If done right, I enjoy a bit of pop punk. Not so much a guilty pleasure (because there’s no such thing) as something I enjoy, but not my go-to listening preference. With tonight’s headliners Miami Monroe ably supported by three bands in Audio for the princely sum of a fiver, you can’t go wrong.
Opening the night were The Double Standards with their bass-heavy pop-punk, providing groove-filled sounds and a throwback to the noughties with hints of Jimmy Eat World and Yellowcard. A bit rough around the edges, the young four-piece endeavour through their set with the highlight coming in the form of a cover of Blink-182’s “What’s My Age Again?” There’s a slight debate between the band for their closing song “Wavess” whether it’s punk or indie. I certainly found it to be more on the punk end of the spectrum.
Following on from them were Phosphenes, immediately changing the pace of the night with a grittier and heavy sound whilst maintaining a great level of melody. They rattle through their set with a cover of their own. One of those songs you recognise but can’t quite place. With this being only their second live performance, you’d be mistaken for thinking they’d been playing live a lot longer, delivering a tight and polished sound. Despite the slightly different sound, they fit the bill well and received a warm welcome.
The most energetic band so far, Better Days rattle through their slightly more alternative spin on pop punk. Having recently bagged a spot at Slam Dunk, they show in no time that they’ll be a welcome addition as they make full use of Audio’s tiny stage. Keeping in tradition with tonight, they throw in a cover of their own with Lit’s “Own Worst Enemy”, paying homage to the spirit of the night’s influences. The set passes in the blink of an eye being perhaps a little too short, but long enough to show the quality of musicianship on offer.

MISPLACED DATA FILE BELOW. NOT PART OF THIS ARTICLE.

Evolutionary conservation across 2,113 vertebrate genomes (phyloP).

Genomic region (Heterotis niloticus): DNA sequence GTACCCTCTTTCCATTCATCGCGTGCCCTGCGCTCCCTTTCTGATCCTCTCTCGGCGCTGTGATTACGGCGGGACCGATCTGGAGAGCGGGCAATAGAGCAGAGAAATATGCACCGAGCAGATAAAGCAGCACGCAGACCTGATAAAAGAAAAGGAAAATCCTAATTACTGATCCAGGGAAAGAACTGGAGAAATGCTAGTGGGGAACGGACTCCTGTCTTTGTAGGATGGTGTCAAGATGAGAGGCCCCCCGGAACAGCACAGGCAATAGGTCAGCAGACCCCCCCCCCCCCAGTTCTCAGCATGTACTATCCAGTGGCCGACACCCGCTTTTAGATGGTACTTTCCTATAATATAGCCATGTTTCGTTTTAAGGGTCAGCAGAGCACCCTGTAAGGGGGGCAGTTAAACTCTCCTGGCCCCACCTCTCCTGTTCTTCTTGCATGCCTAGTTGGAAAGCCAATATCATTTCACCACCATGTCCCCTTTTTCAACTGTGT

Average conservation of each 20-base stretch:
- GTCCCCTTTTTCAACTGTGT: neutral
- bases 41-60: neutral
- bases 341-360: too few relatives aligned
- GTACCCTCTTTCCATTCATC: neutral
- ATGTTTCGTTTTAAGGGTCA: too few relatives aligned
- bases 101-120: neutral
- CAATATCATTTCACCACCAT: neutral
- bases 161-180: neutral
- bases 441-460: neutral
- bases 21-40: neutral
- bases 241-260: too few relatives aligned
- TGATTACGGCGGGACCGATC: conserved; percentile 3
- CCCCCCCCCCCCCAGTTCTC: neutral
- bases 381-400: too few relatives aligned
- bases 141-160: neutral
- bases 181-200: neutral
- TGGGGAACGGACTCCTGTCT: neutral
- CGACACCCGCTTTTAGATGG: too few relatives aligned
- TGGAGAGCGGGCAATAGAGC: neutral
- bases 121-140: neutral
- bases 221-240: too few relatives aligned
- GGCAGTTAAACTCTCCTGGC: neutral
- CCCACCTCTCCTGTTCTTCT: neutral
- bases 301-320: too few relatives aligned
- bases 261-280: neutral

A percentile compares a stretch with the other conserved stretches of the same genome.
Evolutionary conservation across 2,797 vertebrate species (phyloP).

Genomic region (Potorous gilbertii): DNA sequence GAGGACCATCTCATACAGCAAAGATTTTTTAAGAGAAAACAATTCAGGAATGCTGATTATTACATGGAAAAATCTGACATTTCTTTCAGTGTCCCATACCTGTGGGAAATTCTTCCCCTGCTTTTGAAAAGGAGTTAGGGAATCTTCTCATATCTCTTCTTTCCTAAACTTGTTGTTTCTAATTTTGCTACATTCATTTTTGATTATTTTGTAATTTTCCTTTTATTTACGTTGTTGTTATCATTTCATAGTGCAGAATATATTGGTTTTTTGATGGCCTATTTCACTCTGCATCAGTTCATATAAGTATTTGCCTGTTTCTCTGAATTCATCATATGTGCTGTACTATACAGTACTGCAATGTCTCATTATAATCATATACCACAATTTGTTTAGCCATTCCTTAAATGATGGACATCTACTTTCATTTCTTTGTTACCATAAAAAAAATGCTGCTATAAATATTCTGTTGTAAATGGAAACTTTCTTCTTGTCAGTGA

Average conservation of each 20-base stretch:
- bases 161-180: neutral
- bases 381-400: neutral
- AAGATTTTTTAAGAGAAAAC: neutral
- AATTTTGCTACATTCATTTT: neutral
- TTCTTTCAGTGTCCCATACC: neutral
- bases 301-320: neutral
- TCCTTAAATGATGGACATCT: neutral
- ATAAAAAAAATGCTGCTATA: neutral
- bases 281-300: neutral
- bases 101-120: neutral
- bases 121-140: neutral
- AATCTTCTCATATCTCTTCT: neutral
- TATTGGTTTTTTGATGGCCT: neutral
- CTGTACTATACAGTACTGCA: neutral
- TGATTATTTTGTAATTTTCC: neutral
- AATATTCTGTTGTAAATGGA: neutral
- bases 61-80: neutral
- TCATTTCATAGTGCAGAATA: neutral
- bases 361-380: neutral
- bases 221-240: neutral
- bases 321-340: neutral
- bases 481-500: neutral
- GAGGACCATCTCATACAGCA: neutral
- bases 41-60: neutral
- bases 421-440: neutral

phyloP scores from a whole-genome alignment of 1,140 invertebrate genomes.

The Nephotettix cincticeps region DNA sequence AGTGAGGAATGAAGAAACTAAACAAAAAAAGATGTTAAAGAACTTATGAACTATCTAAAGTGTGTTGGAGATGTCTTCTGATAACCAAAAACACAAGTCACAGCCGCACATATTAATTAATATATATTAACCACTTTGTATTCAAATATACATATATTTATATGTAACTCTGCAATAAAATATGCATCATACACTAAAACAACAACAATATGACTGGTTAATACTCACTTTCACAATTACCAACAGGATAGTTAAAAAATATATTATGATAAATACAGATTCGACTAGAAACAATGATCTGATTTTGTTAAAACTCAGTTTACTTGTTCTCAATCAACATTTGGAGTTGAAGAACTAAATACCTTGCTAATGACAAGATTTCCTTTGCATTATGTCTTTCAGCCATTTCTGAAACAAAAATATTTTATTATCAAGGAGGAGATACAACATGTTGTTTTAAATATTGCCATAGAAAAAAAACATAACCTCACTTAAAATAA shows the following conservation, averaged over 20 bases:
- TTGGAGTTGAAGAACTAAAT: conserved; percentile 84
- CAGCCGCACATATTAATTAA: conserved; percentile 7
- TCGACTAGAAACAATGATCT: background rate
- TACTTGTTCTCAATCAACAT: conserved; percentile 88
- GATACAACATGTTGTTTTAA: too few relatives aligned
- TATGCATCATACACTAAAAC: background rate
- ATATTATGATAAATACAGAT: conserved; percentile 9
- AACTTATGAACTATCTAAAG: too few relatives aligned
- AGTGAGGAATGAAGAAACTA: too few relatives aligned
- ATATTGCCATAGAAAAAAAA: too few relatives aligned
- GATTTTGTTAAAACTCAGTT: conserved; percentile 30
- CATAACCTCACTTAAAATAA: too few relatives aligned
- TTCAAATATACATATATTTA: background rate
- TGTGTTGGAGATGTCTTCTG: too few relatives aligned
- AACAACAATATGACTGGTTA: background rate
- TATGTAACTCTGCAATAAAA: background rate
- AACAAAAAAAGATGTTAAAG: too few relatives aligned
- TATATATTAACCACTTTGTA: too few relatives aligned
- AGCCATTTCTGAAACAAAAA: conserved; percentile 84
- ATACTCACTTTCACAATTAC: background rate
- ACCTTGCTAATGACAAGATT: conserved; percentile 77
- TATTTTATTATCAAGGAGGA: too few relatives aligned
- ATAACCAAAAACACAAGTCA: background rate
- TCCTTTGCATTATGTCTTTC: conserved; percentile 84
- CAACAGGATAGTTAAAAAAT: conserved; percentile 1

Miami Monroe took to the stage and it becomes glaringly obvious they’ve got a passionate fanbase with Audio almost close to capacity. As they take time to promote their new EP, they hit the required bases alongside their older material and their own choice cover of Blink-182’s “Dammit”. With a tight performance, they radiate energy and passion for their music and scene. Similarly, the crowd lap it up and it’s understandable to see why they have such a passionate following.
Mixing it up halfway into the set, the acoustic guitar is broken out with clear fan favourite “Maggie May”, they continue on with “Broken Tapes” before plugging back in and going full-pelt for the finish line. With all of the self-titled EP getting an outing, songs like “Daddy Issues” and “Falling For You” are also played and subsequently received with aplomb.
Final song of the night goes back into cover territory with Sum 41’s “Fat Lip” and an impromptu stage invasion leads to a dozen or so people joining the band for a roof-raising finale. Props has to be given to the band for not breaking stride and to the new blood onstage as they jump around yet manage to avoid knocking the musicians and their equipment.
Not quite as on the nose as some pop punk can be, Miami Monroe are clear lovers of their inspirations whilst ensuring they have their own sound. They’ve got the attitude, the image and the passion to go the distance and strike for longevity. They look more at ease on-stage compared to when they were main support for AlteredSky last year and as someone who doesn’t find himself listening to pop punk all that often, they’re a stark reminder of why those bands of the noughties were so beloved. They’re just good fun.
Photos by Gary Cooper.